The putative MTase-GTAse of Nodaviruses is involved in replication and self-interaction of the replicase

The capping activity of the nodavirus homolog of the MTase-GTase has not been demonstrated, but mutational data show its involvement in replication and self-interaction of protein A. Several residues of the Core region of protein A have been substituted experimentally in Flock House virus [68], in strands βF and βG. In particular, substitution of the aromatic position Y/F/W♦, the probable equivalent of the alphavirus Y♦ (W♦215A, in bold in Figure 6) abolished viral replication but not self-interaction of protein A; and substitution of a nearby tryptophan conserved in the noda group (W220A) abolished both self-interaction of protein A and viral replication [68]. These residues are highlighted in blue in Additional file 1: Figure S4.

The putative MTase-GTase of nodaviruses has a C-terminal extension reminiscent of the Iceberg region of the alphavirus supergroup

In the noda and chropara groups, the Core region is followed by a C-terminal extension with a comparable predicted secondary structure (Figure 8; see also Additional file 1: Figures S4 and S5). This extension contains eight predicted β-strands (βH to βM), interspersed by two or three α-helices (αF to αG’). In the chropara group, it is immediately followed by a region predicted disordered, suggesting that the minimal capping domain is formed by the combination of the Core region and of this C-terminal extension, as in the alphavirus supergroup. The C-terminal extensions of the noda and chropara groups have no detectable sequence similarity to each other or to the Iceberg region. Nevertheless, their similar location and secondary structure (compare Figure 3A and Figure 8) suggest that they might be homologous but have diverged beyond recognition.

Figure 8

C-terminal extension (Iceberg) of the Core MTase-GTase in the noda and chropara groups. Conventions are the same as in Figures 2 and 3. The C-terminal extension starts after the conserved position W/Y/F♦ in strand βG.

Substitutions within the C-terminal extension indicate its functional importance: in Flock House virus, the substitutions W222A and S231A abolished both self-interaction of protein A and viral replication, whereas E227A abolished only viral replication [68]. These residues are highlighted in blue in Additional file 1: Figure S4.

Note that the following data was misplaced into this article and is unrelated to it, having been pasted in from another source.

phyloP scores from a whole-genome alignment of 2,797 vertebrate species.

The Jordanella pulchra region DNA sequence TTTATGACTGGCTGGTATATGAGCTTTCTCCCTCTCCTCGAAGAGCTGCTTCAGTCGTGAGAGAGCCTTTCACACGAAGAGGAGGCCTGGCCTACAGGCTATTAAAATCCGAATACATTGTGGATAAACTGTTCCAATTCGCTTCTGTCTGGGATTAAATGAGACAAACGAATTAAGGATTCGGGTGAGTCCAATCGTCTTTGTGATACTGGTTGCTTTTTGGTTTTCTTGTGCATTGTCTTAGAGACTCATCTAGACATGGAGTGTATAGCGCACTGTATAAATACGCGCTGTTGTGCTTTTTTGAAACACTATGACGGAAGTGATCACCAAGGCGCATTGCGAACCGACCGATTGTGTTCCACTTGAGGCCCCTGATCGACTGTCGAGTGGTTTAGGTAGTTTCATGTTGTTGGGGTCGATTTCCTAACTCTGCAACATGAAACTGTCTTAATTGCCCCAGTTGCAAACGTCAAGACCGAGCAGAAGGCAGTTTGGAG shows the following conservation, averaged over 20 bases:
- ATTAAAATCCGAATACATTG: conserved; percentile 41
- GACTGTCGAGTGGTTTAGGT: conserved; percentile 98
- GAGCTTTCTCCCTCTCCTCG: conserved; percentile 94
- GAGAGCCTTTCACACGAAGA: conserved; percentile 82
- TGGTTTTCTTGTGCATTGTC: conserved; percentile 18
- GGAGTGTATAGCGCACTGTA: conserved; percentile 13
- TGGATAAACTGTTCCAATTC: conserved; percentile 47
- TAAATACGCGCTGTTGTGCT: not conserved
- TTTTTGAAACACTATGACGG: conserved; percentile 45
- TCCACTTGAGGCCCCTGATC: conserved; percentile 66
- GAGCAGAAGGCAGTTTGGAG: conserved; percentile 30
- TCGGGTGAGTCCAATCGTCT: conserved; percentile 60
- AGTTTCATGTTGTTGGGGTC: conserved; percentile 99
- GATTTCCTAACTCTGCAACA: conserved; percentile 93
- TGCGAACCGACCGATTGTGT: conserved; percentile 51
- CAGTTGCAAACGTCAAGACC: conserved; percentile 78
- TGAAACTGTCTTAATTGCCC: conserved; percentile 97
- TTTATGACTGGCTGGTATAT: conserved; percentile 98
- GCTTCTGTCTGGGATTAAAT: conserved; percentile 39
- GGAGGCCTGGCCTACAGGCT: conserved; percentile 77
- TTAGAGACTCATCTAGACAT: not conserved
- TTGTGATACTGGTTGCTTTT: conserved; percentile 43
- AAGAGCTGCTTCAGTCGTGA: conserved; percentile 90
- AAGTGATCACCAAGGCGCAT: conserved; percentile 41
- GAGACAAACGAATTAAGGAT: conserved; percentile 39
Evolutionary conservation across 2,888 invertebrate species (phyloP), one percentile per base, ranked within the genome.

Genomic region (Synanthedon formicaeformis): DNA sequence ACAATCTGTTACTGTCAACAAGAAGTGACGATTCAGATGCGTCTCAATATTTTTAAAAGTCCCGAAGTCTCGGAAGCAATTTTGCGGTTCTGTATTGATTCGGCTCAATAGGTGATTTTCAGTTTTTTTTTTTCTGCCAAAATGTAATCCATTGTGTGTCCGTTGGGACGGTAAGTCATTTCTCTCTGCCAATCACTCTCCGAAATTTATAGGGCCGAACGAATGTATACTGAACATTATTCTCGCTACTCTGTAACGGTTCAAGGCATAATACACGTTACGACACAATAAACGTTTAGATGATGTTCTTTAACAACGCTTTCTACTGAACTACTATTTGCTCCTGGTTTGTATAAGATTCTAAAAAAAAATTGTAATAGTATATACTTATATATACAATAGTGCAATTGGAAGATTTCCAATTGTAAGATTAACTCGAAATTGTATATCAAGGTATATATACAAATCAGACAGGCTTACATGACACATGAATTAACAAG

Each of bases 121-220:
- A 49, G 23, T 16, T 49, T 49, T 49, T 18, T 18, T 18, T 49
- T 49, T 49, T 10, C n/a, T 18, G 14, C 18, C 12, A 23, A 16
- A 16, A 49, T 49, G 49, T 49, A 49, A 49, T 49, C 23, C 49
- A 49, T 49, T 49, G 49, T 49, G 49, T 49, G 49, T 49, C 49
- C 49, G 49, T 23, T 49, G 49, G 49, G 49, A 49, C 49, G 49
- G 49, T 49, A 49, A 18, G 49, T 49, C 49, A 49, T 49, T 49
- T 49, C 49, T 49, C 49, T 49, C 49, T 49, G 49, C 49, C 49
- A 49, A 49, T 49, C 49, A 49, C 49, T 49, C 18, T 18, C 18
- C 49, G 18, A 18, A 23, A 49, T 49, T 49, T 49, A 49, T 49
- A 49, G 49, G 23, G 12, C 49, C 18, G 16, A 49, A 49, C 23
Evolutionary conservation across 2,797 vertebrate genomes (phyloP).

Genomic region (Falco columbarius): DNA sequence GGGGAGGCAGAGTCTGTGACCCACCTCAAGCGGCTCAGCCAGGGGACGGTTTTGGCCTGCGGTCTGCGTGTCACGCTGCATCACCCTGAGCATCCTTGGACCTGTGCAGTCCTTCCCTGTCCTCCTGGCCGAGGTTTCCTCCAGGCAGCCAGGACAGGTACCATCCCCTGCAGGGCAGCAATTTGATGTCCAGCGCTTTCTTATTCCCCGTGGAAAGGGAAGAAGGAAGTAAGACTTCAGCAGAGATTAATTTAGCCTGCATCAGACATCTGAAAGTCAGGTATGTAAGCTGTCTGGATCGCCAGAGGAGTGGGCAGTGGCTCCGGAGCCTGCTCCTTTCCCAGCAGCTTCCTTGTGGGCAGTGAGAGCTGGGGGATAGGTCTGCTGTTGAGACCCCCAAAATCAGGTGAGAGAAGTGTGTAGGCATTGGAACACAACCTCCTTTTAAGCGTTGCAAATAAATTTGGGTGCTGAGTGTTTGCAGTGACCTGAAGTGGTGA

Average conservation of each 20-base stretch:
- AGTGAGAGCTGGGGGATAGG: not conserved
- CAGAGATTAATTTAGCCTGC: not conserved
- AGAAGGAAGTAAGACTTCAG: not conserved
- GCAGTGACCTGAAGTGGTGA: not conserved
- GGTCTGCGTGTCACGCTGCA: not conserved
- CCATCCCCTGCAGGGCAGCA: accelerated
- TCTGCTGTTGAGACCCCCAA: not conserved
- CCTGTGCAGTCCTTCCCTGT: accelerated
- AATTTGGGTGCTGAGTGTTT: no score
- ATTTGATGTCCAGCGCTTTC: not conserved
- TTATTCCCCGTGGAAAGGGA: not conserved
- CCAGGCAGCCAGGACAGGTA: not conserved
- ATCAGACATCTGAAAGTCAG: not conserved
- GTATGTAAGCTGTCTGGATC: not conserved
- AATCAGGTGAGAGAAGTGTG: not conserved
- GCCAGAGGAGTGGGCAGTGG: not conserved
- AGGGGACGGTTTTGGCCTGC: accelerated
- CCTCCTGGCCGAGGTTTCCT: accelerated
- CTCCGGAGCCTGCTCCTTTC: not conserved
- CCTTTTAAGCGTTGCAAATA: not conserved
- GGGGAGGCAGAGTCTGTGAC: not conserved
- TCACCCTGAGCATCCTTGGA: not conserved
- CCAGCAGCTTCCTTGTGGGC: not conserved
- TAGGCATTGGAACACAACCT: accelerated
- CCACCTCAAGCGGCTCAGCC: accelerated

Membrane association of the putative MTAse-GTase of the Noda and chropara groups differs from that of the alphavirus supergroup

The putative capping domain of the noda group associates with membranes, like that of the alphavirus supergroup [69-72], but by different mechanisms. In many species, membrane association is mediated by a segment upstream of the Core region, and sometimes by an additional segment in the Iceberg region or immediately downstream. Additional file 1: Table S8C and S8D present, respectively, membrane-binding amphipathic α-helices and transmembrane segments predicted in the noda and chropara groups. Additional file 1: Figure S9 presents helical wheel views of predicted amphipathic helices. Figure 1B summarizes membrane-binding segments in each group.

In the noda group, the mode of membrane association seems taxon-specific. It can occur through an N-terminal segment, which forms a transmembrane helix in a few species (e.g. in Flock House virus, aa 15–36 of protein A [71]), but an amphipathic helix in others, according to our predictions. For instance, aa 16–33 of Nodamura virus protein A [73,74] and aa 16–42 of Wuhan nodavirus protein A, which are part of the membrane association region, are predicted to form an amphipathic helix. In other taxa, different segments contribute instead to membrane association and mitochondrial targeting, such as region αD’-βE in Wuhan nodavirus, containing the DxY motif [72,74], and a genus-specific insertion between βH and βI in the Iceberg region of betanodaviruses [69,70]. The authors hypothesized that some of these regions span the membrane, but they are much more likely to be monotopically membrane-associated instead, since the different regions of the MTase-GTase, as well as the downstream RdRp, need to be placed on the same side of the membrane.